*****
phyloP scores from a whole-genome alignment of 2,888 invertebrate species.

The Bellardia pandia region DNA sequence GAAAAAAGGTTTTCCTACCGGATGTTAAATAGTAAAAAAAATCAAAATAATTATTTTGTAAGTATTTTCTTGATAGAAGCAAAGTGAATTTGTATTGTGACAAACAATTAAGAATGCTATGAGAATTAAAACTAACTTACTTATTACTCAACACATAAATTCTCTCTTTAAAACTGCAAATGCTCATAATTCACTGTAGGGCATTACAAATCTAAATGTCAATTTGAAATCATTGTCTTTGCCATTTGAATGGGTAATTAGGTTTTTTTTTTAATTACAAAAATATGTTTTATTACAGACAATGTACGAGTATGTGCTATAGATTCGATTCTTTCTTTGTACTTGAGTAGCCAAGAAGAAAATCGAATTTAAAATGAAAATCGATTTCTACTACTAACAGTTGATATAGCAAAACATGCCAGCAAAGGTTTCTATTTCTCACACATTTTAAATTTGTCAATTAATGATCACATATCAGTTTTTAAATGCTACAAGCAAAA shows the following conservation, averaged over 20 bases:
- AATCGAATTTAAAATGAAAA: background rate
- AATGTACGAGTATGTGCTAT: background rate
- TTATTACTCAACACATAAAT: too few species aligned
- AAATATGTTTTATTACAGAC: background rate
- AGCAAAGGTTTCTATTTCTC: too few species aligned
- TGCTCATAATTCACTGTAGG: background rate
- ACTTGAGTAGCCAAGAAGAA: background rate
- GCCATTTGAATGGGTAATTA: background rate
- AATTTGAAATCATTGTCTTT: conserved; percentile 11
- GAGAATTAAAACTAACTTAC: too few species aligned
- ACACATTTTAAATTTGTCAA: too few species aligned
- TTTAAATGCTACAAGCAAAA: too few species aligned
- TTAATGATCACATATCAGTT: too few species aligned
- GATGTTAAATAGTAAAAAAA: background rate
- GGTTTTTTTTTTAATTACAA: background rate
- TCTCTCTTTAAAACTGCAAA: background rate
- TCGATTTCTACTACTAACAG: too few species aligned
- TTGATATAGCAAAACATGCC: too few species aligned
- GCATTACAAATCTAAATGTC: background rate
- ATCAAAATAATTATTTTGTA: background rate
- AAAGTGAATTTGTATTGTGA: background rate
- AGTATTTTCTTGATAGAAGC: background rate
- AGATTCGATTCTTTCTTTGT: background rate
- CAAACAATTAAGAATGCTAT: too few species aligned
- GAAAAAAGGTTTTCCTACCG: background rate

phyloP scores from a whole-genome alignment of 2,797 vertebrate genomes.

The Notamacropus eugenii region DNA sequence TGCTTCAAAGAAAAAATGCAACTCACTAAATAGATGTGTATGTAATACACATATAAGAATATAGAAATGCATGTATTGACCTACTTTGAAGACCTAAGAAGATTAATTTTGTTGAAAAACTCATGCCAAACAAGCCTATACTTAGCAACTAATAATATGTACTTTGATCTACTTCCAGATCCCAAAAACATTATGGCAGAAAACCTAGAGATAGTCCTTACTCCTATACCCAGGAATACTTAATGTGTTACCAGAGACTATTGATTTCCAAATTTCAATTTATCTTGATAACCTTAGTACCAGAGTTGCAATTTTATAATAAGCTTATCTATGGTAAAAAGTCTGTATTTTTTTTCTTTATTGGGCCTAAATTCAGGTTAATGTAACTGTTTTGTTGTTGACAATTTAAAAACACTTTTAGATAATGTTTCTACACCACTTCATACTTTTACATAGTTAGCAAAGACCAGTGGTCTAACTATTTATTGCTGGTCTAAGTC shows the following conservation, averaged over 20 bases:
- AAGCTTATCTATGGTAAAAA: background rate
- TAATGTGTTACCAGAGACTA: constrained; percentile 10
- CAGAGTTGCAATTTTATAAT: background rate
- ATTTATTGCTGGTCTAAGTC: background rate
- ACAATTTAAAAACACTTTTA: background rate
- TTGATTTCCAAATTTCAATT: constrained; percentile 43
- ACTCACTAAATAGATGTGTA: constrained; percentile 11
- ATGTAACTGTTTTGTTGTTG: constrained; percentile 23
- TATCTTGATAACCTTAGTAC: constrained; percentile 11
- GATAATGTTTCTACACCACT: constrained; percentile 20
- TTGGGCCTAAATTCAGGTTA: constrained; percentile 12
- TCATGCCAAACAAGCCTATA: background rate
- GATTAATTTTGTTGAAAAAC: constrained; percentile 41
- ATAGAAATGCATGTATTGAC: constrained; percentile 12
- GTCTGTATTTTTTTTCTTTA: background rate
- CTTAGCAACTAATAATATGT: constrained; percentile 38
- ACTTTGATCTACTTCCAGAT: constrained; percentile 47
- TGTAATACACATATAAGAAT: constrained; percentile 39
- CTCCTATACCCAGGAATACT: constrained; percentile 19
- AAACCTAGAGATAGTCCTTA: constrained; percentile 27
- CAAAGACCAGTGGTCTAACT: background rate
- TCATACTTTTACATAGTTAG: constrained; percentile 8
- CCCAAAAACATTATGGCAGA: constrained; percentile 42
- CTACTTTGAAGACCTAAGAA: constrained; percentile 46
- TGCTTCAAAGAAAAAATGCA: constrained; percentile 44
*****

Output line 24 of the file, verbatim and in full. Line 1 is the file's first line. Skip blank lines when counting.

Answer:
- AGTATTTTCTTGATAGAAGC: background rate